How Can Corporations Harness Social Productivity?
Social media is powerful. We know that and corporations are waking up to take control of their social presence. But is the end goal only engagement through likes, shares and comments? Social media can be productive and help corporations, government and nonprofits realize strategic goals. How can your organization make the transition from using mundane social media participation to powerful collaborative action? Through crowdsourcing.
Crowdsourcing in its simplest form is harnessing the minds and active participation of many. The participation can manifest in many forms as we are seeing today – through funds, sharing resources, ideas, information and scores of innovative applications surfacing every day. Crowdsourcing is not new, but an age-old practice that is now powered through social and mobile networks and the Internet. And for the first time all the social media interactions, that we have grown to become familiar with, is turning into – social productivity where we are creating some thing bigger than just likes and retweets. Can we create cars together? Yes, we can. Every car enthusiast from fabricator, industrial designer to engineer can be a part of collaborative projects from automotive companies through Local Motors. Every designer can upload their work on 99Designs, every toy enthusiast can submit ideas to LEGO, every photographer can be part of ImageBrief, everyone from everywhere can be hired on demand on Freelancer. Simply put, the crowd economy is at the center of great social and economic growth.
The next question I get asked a lot by C-suite executives is how do you harness this social productivity? The new collaborative or crowd economy is a dynamic ecosystem of productive people, who participate through a platform, with a purpose to achieve mutually beneficial goals.
Think of it within the following core pillars, what I call the 5 P’s of the crowd economy.
The crowd economy is empowering, inclusive, disruptive and human centric, where the community is the starting point. The crowd economy or collective action is not about mob behavior but very targeted cooperative solutions that help communities better their lives. By empowering people, organizations are finding new, previously unimagined pathways and solutions to complex problems. Step 1 – Empower your communities.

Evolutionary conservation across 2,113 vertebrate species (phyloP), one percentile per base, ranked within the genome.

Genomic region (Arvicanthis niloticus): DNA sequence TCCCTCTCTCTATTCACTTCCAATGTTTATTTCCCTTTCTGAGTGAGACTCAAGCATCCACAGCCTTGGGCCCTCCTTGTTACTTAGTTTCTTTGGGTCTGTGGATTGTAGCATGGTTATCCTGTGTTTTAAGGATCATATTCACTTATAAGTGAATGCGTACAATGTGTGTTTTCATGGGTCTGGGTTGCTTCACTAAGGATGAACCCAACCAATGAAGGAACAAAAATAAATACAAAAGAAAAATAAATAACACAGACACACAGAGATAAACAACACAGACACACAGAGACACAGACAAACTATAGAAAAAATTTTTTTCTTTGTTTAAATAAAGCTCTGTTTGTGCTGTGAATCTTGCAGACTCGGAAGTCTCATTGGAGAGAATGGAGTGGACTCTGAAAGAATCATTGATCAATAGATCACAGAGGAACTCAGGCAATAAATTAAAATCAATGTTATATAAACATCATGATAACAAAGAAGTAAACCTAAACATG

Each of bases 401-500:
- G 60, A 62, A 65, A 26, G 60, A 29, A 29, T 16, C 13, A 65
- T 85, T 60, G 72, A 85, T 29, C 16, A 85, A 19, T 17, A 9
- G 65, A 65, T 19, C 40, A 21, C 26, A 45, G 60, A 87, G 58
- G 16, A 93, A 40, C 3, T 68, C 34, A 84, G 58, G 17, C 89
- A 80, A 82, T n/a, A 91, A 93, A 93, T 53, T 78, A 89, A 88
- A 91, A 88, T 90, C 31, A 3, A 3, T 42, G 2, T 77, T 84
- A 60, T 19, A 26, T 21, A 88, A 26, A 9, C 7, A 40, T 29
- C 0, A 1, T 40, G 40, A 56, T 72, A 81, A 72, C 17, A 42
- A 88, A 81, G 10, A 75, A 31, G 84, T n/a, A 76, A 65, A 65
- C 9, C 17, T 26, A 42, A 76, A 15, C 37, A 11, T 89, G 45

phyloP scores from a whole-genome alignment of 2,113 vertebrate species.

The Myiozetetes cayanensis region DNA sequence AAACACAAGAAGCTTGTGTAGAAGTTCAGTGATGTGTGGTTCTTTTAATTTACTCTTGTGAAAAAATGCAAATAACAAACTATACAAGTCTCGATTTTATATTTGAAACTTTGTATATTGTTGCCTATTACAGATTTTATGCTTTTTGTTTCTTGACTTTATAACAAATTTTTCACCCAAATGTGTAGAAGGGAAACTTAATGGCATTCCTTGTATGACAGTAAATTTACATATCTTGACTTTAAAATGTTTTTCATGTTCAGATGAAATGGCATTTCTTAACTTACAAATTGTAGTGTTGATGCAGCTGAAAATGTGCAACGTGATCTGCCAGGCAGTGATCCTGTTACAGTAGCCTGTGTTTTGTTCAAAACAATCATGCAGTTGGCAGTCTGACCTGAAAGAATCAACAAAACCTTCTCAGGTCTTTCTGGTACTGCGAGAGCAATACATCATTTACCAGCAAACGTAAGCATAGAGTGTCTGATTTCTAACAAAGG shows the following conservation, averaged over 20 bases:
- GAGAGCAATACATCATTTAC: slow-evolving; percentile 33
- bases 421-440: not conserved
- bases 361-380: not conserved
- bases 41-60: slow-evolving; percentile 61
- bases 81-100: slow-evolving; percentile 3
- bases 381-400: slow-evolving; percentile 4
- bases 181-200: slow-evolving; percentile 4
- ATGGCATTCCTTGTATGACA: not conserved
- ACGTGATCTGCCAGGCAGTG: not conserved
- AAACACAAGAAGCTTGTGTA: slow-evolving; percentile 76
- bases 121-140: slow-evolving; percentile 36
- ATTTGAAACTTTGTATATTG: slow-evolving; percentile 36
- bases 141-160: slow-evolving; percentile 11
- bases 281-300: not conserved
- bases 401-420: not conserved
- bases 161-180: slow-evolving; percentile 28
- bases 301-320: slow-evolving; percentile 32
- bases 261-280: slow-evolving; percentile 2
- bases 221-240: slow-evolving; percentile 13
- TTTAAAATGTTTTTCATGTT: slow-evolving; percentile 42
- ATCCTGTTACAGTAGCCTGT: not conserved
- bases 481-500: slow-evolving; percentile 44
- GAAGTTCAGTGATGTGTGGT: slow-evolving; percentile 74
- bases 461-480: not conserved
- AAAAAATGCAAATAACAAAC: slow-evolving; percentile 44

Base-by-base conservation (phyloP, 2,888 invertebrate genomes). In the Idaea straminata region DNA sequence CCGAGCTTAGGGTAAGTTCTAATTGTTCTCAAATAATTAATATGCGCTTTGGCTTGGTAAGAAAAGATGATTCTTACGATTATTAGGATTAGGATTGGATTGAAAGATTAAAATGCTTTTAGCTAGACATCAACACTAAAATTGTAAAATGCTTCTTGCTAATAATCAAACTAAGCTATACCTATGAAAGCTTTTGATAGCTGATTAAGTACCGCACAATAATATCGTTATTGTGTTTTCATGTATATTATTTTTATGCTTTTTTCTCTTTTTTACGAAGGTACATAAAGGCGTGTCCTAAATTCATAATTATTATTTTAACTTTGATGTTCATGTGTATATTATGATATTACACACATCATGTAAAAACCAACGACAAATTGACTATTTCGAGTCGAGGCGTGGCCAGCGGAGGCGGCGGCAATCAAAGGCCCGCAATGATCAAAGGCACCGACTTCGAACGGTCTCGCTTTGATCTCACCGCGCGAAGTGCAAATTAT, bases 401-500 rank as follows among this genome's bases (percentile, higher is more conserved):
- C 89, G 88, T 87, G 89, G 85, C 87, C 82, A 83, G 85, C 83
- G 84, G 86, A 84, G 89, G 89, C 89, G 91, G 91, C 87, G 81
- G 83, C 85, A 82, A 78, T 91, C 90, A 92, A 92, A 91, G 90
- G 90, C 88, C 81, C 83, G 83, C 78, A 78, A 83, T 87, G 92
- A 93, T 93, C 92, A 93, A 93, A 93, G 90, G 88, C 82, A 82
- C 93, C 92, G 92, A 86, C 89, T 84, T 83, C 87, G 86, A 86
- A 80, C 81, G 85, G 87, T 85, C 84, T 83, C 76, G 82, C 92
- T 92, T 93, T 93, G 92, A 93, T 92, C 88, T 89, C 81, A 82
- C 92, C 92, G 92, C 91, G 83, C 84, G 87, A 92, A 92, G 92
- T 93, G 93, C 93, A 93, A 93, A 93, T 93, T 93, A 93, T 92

The crowd economy creates meaningful experiences and embodies a culture of shared value creation and social responsibility that distinguishes itself from the traditional one-dimensional thinking and practices of the old economy. Companies that thrive today are able to find common goals with their stakeholders and work together. Step 2 – Develop a real purpose, instill it into the organization DNA and seek cooperation from your crowds,
Crowds need a medium to interact and produce results. If you think your company does not need a platform, think again. This platform may be digital or not, but in the next 5 years, every company will need a solid platform. This pillar of the crowd economy has manifested in the form of technology, connectivity and mobile networks (though it could assume a non-digital structure in smaller communities.) Soon the Internet of Things will contribute to this medium, amplifying human interactions with powerful data. Step 3 – Start thinking about where your crowd will interact with you and with each other.
Co-creation and participation are emphasized in the crowd economy and communities take an active stake in crafting positive futures. An engaged community is not easy to achieve and has to be worked on. Crowds will surprise you, and there is a need for an agile and open mindset at the C-suite level. Step 4 – Seek active participation, not as an afterthought, but through continuous work and sound strategy.
Crowd economy fosters faster, cheaper, better and resource efficient processes. Helping and participation comes naturally to us and the networked web has fitted this mindset with wings. But are you ready? Step 5 – Set lofty goals for your crowd, let them know and get ready to be amazed.
The crowds are waiting and ready for you to challenge them. In turn they will inspire you. Get ready, the possibilities are endless.
About the Author
Epi Ludvik Nekaj is a serial entrepreneur and the Founder & CEO of Crowdsourcing Week, an organization that is committed to help leaders transition into a more open, connected, and socially productive society through crowdsourcing. In 2008, he created Ludvik Partners – one of New York’s hottest boutique virtual ad agencies built on a 100% crowdsourcing model. Epi Ludvik is one of the pioneers in the crowdsourcing ad space, an industry expert and thought leader in entertainment advertising. In 2015, Epi and his team are bring Crowdsourcing Week events to Singapore and Europe, in addition to summits around the world. Connect with Epi on LinkedIn and follow him on Twitter.
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